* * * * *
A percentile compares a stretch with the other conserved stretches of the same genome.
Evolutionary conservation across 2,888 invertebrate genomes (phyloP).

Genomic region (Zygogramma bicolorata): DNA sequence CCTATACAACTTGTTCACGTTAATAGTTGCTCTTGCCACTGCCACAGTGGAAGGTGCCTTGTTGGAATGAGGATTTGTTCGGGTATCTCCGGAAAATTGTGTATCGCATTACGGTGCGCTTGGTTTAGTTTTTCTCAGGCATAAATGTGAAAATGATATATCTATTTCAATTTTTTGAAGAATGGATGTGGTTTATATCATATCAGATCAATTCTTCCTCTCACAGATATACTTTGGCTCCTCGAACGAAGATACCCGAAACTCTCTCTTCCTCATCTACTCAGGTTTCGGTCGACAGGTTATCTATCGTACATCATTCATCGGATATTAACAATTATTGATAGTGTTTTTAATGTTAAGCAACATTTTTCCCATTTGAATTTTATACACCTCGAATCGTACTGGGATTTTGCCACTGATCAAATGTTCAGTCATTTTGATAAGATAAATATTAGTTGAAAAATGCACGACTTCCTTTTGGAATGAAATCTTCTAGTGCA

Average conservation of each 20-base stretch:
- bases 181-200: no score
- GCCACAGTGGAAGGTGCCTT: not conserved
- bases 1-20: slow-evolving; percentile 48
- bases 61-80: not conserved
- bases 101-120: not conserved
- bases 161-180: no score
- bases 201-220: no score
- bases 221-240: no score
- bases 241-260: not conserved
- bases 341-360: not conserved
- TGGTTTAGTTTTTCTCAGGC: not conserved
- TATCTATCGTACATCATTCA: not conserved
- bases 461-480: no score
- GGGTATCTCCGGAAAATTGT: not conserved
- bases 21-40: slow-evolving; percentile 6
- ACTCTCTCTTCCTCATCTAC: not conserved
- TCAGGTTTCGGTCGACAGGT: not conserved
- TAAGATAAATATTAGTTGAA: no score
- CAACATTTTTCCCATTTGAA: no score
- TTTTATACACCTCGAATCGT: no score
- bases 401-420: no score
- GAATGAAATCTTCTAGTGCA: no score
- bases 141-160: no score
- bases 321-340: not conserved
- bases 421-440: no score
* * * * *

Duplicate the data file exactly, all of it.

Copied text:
A percentile compares a stretch with the other conserved stretches of the same genome.
Evolutionary conservation across 2,888 invertebrate genomes (phyloP).

Genomic region (Zygogramma bicolorata): DNA sequence CCTATACAACTTGTTCACGTTAATAGTTGCTCTTGCCACTGCCACAGTGGAAGGTGCCTTGTTGGAATGAGGATTTGTTCGGGTATCTCCGGAAAATTGTGTATCGCATTACGGTGCGCTTGGTTTAGTTTTTCTCAGGCATAAATGTGAAAATGATATATCTATTTCAATTTTTTGAAGAATGGATGTGGTTTATATCATATCAGATCAATTCTTCCTCTCACAGATATACTTTGGCTCCTCGAACGAAGATACCCGAAACTCTCTCTTCCTCATCTACTCAGGTTTCGGTCGACAGGTTATCTATCGTACATCATTCATCGGATATTAACAATTATTGATAGTGTTTTTAATGTTAAGCAACATTTTTCCCATTTGAATTTTATACACCTCGAATCGTACTGGGATTTTGCCACTGATCAAATGTTCAGTCATTTTGATAAGATAAATATTAGTTGAAAAATGCACGACTTCCTTTTGGAATGAAATCTTCTAGTGCA

Average conservation of each 20-base stretch:
- bases 181-200: no score
- GCCACAGTGGAAGGTGCCTT: not conserved
- bases 1-20: slow-evolving; percentile 48
- bases 61-80: not conserved
- bases 101-120: not conserved
- bases 161-180: no score
- bases 201-220: no score
- bases 221-240: no score
- bases 241-260: not conserved
- bases 341-360: not conserved
- TGGTTTAGTTTTTCTCAGGC: not conserved
- TATCTATCGTACATCATTCA: not conserved
- bases 461-480: no score
- GGGTATCTCCGGAAAATTGT: not conserved
- bases 21-40: slow-evolving; percentile 6
- ACTCTCTCTTCCTCATCTAC: not conserved
- TCAGGTTTCGGTCGACAGGT: not conserved
- TAAGATAAATATTAGTTGAA: no score
- CAACATTTTTCCCATTTGAA: no score
- TTTTATACACCTCGAATCGT: no score
- bases 401-420: no score
- GAATGAAATCTTCTAGTGCA: no score
- bases 141-160: no score
- bases 321-340: not conserved
- bases 421-440: no score